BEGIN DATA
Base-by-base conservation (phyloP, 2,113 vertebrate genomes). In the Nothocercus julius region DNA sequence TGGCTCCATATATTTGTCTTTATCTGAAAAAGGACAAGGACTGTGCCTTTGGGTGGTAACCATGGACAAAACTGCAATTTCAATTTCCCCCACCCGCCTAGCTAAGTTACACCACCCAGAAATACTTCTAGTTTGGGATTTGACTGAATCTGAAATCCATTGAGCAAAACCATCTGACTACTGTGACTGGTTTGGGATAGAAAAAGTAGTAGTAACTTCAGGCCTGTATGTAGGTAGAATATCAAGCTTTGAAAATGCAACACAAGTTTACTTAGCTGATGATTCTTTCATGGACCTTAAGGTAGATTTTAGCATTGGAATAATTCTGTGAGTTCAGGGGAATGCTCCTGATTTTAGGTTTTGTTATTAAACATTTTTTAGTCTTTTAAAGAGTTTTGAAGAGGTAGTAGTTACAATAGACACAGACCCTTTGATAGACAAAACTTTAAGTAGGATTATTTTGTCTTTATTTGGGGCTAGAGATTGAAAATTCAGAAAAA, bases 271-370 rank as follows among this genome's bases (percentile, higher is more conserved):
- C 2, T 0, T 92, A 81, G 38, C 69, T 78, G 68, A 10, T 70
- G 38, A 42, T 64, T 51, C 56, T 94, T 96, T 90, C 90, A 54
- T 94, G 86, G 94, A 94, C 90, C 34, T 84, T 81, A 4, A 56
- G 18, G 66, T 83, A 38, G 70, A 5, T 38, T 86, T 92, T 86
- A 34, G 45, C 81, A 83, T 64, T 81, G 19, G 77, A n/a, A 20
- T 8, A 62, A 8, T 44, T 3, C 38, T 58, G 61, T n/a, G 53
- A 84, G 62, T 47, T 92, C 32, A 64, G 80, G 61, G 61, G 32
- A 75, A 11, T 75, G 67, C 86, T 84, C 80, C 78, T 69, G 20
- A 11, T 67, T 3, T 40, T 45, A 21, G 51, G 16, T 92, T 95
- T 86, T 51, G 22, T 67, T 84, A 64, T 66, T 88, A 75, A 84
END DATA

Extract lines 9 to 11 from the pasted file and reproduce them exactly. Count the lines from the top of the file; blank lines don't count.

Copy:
- A 75, A 11, T 75, G 67, C 86, T 84, C 80, C 78, T 69, G 20
- A 11, T 67, T 3, T 40, T 45, A 21, G 51, G 16, T 92, T 95
- T 86, T 51, G 22, T 67, T 84, A 64, T 66, T 88, A 75, A 84